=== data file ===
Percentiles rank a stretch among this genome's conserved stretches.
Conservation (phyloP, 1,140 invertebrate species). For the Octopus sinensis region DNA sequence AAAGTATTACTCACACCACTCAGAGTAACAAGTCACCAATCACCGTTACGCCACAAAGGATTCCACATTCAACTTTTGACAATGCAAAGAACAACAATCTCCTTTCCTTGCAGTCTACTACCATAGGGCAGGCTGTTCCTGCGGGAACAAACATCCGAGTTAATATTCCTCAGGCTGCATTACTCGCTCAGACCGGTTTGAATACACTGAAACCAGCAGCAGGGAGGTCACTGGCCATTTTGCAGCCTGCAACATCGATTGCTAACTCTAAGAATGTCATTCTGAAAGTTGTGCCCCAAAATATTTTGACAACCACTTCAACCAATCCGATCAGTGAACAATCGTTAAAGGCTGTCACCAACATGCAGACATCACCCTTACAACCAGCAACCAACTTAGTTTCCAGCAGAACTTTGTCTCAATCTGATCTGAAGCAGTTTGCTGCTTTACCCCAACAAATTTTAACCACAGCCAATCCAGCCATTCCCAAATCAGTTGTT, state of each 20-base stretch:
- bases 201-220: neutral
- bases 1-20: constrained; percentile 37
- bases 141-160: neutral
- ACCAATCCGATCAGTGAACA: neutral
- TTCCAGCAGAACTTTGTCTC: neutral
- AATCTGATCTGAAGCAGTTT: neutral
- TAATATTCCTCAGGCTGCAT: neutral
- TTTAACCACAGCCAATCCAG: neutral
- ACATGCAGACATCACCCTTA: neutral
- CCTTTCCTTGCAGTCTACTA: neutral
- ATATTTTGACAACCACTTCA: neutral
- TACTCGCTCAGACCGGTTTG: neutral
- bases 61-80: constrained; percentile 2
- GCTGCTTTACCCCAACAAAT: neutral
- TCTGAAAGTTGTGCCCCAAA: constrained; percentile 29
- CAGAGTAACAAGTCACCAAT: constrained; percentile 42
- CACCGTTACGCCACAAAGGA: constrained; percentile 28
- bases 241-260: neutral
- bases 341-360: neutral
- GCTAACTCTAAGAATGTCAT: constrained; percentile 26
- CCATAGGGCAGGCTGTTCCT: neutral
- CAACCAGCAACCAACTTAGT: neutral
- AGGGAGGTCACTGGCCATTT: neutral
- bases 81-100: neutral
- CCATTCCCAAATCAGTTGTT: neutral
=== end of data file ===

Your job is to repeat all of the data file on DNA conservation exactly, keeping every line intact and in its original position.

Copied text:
Percentiles rank a stretch among this genome's conserved stretches.
Conservation (phyloP, 1,140 invertebrate species). For the Octopus sinensis region DNA sequence AAAGTATTACTCACACCACTCAGAGTAACAAGTCACCAATCACCGTTACGCCACAAAGGATTCCACATTCAACTTTTGACAATGCAAAGAACAACAATCTCCTTTCCTTGCAGTCTACTACCATAGGGCAGGCTGTTCCTGCGGGAACAAACATCCGAGTTAATATTCCTCAGGCTGCATTACTCGCTCAGACCGGTTTGAATACACTGAAACCAGCAGCAGGGAGGTCACTGGCCATTTTGCAGCCTGCAACATCGATTGCTAACTCTAAGAATGTCATTCTGAAAGTTGTGCCCCAAAATATTTTGACAACCACTTCAACCAATCCGATCAGTGAACAATCGTTAAAGGCTGTCACCAACATGCAGACATCACCCTTACAACCAGCAACCAACTTAGTTTCCAGCAGAACTTTGTCTCAATCTGATCTGAAGCAGTTTGCTGCTTTACCCCAACAAATTTTAACCACAGCCAATCCAGCCATTCCCAAATCAGTTGTT, state of each 20-base stretch:
- bases 201-220: neutral
- bases 1-20: constrained; percentile 37
- bases 141-160: neutral
- ACCAATCCGATCAGTGAACA: neutral
- TTCCAGCAGAACTTTGTCTC: neutral
- AATCTGATCTGAAGCAGTTT: neutral
- TAATATTCCTCAGGCTGCAT: neutral
- TTTAACCACAGCCAATCCAG: neutral
- ACATGCAGACATCACCCTTA: neutral
- CCTTTCCTTGCAGTCTACTA: neutral
- ATATTTTGACAACCACTTCA: neutral
- TACTCGCTCAGACCGGTTTG: neutral
- bases 61-80: constrained; percentile 2
- GCTGCTTTACCCCAACAAAT: neutral
- TCTGAAAGTTGTGCCCCAAA: constrained; percentile 29
- CAGAGTAACAAGTCACCAAT: constrained; percentile 42
- CACCGTTACGCCACAAAGGA: constrained; percentile 28
- bases 241-260: neutral
- bases 341-360: neutral
- GCTAACTCTAAGAATGTCAT: constrained; percentile 26
- CCATAGGGCAGGCTGTTCCT: neutral
- CAACCAGCAACCAACTTAGT: neutral
- AGGGAGGTCACTGGCCATTT: neutral
- bases 81-100: neutral
- CCATTCCCAAATCAGTTGTT: neutral